A self-insured medical plan is already subject to the existing NQTL assessment requirement if it applies any NQTLs on MH/SUD benefits. An employer (as plan sponsor) in this situation is out of compliance without a current assessment and at risk in the event of an audit. Recently published Proposed Mental Health Parity Regulations place employers in a tricky situation and are the reason for these FAQs. We addressed the proposed rules in detail in an earlier Alert. Please note that the proposed rules must become final to be enforceable.

    As written, the proposed rules will require the NQTL assessment to include new mathematical calculations to demonstrate the plan satisfies the parity rules. Our two vetted vendors will not include these calculations in testing prior to a final rule. This means that employers who conduct testing now (as required) will need to conduct testing again for additional fees once the rules become final. Both vendors provide a limited discount for employers who engage the vendor to conduct testing annually.

    The vendors MMA has engaged to perform the NQTL assessment feel it is an annual requirement. The Compliance COE disagrees and believes federal Agency guidance indicates that an existing NQTL assessment remains current until there is: (i) a material change to plan design or administration; (ii) a known material change to plan utilization; or (iii) a change in the parity rules that affects the NQTL assessment. Unfortunately, the proposed rules will result in a change to the NQTL assessment if they become final as currently written. We believe the proposed rules could go into effect as early as 2025.

  4. What are the potential risks if an employer decides to hold off on required testing and wait for the rules to be finalized?

    We understand that many employers who have not performed testing will be reluctant to pay for an NQTL assessment under the current rules only to pay for testing again within a year or so despite making no changes to their plan(s). Employers in this situation may prefer one of the following alternatives instead:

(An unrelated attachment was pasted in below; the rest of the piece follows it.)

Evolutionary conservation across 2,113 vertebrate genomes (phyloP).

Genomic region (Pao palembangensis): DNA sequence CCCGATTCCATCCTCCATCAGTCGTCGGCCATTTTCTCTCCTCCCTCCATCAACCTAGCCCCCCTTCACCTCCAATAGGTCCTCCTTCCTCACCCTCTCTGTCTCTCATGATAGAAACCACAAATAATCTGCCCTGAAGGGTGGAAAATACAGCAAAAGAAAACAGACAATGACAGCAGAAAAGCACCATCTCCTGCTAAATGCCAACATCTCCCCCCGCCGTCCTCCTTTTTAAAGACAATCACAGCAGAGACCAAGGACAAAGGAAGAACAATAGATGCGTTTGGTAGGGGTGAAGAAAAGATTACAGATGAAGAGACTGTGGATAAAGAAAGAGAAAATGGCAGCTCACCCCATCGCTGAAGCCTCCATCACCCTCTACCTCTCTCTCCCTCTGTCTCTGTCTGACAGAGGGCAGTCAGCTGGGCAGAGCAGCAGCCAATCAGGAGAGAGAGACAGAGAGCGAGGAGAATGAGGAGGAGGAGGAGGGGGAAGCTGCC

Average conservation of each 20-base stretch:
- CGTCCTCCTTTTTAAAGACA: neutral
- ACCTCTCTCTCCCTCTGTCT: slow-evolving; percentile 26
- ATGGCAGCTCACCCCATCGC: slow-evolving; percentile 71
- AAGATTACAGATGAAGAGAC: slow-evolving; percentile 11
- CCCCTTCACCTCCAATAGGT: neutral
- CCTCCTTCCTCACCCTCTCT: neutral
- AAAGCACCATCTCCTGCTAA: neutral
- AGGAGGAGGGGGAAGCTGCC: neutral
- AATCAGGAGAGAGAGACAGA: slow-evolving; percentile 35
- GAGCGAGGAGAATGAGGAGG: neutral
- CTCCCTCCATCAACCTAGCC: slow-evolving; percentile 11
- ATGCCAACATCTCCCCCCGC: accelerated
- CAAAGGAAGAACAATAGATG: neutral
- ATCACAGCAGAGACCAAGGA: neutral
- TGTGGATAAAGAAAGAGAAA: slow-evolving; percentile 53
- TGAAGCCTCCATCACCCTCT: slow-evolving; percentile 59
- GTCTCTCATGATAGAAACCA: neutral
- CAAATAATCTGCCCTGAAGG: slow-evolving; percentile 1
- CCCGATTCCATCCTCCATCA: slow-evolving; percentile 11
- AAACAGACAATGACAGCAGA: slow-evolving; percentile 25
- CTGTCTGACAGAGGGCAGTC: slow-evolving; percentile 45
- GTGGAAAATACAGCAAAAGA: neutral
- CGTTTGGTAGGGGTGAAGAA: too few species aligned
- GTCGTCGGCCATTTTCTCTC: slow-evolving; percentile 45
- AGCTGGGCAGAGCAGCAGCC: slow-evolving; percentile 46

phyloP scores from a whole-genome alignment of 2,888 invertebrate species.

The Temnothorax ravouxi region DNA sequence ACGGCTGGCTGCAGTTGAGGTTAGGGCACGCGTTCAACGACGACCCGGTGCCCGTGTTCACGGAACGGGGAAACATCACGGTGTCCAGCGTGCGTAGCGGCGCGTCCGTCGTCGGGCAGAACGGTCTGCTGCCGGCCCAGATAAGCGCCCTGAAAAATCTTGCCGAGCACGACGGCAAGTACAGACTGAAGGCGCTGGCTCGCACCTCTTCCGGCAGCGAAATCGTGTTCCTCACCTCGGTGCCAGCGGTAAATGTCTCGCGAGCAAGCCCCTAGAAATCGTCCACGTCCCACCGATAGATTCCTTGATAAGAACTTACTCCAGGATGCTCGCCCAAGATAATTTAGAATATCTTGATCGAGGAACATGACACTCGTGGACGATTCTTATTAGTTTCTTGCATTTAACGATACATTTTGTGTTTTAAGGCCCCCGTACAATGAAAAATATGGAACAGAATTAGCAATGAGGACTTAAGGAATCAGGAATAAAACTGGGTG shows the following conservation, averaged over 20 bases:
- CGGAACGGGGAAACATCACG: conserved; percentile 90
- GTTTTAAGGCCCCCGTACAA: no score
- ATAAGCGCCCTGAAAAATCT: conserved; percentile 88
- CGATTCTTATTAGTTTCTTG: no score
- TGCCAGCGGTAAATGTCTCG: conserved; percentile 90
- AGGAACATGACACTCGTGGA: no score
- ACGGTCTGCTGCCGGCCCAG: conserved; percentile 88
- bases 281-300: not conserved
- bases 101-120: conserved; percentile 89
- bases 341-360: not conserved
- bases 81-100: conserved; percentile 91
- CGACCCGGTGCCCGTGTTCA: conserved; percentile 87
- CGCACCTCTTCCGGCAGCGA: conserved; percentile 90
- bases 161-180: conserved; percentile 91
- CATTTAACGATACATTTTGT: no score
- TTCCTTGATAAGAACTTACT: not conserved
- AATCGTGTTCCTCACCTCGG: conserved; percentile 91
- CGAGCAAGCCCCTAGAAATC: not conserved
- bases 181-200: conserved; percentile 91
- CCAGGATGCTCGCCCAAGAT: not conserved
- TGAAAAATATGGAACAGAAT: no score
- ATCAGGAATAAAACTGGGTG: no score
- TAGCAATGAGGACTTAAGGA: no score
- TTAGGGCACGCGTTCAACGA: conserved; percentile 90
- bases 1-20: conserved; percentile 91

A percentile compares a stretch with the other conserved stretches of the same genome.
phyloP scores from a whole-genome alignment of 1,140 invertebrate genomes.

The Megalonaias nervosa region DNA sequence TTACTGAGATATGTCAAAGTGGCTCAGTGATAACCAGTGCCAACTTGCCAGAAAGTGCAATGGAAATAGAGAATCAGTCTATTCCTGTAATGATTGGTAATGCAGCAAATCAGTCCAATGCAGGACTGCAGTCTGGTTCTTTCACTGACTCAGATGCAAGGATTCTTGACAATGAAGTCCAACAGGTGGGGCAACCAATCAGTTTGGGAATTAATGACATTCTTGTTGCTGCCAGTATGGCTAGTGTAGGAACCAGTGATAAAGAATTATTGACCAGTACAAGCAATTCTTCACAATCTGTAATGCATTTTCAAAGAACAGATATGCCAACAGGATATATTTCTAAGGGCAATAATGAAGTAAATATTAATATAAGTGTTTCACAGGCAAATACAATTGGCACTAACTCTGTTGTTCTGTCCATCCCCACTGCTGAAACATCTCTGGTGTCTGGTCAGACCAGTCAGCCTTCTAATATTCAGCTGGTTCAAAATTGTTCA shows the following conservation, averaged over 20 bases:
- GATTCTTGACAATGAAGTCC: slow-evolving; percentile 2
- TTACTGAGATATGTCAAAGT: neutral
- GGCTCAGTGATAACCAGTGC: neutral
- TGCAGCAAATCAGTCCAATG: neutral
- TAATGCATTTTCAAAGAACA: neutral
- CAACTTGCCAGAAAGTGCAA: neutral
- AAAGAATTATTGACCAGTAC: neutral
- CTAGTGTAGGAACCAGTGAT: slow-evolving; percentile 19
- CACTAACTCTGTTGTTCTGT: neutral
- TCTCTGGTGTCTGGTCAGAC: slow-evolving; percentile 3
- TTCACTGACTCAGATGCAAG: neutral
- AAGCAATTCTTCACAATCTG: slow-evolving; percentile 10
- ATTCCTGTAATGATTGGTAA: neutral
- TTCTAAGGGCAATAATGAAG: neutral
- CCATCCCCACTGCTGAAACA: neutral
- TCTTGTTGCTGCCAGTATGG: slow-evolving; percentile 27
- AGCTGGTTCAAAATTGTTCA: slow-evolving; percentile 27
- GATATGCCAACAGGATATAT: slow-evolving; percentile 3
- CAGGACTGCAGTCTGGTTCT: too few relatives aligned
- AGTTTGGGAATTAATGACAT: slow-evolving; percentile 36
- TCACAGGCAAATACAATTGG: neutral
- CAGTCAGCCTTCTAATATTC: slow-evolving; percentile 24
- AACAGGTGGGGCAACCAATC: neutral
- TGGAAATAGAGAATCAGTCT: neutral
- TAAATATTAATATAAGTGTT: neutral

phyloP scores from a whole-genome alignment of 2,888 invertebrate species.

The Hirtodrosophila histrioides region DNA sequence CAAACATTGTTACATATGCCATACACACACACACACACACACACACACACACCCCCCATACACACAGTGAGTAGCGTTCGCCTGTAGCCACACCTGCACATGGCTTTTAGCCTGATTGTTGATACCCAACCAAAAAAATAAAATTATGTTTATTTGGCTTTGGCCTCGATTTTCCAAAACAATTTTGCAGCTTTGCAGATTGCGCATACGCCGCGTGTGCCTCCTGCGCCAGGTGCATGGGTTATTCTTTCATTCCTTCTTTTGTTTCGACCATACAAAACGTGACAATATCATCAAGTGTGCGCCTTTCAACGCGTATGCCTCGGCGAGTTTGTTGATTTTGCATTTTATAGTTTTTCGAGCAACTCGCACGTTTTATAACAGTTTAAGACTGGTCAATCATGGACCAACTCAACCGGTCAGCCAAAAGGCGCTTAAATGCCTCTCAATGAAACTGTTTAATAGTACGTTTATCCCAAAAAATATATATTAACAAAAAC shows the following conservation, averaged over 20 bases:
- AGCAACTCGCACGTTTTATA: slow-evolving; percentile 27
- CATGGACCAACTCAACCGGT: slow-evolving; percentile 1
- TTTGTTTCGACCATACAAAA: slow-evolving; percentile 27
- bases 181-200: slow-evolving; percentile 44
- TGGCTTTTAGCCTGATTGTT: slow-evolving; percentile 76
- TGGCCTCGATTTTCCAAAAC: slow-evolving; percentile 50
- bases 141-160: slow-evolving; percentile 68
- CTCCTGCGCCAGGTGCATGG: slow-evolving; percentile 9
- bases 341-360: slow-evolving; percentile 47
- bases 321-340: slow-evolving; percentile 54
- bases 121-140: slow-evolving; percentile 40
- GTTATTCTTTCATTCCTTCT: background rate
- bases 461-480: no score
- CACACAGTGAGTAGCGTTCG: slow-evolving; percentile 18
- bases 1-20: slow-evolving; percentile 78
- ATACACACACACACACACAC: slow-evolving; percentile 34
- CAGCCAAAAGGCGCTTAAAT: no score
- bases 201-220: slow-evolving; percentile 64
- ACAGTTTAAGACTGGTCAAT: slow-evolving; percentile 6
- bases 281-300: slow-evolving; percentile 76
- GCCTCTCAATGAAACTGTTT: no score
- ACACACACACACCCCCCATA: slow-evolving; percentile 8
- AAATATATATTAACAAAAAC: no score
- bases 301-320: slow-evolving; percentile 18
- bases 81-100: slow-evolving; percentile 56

· Waiting until the final rules appear to complete an NQTL assessment; or
    · Doing nothing and waiting for the TPAs to develop an approach the federal Agencies deem compliant.

    Both alternatives are effectively a gamble that the federal Agencies will not audit the employer’s medical plan in the meantime. For most employers, the risk of an audit is low, but it is not zero (see also Risk Factors). Given the increased enforcement activity in this area and federal Agency statements that they will be less forgiving in the future, we recommend employers consult their legal counsel before choosing one of these alternatives. The potential exposure is very high and can include a significant investment of time, reprocessing claims, civil penalties, and substantial legal fees.

    Risk Factors:
    Large employers may find themselves at higher risk for federal Agency enforcement activity. Similarly, employers sponsoring plans with design limitations that are on the federal Agencies’ radar also carry a greater risk of enforcement action. Examples include plans that provide autism benefits but exclude or significantly limit ABA therapy treatment and plans that provide eating disorder benefits but exclude nutritional counseling.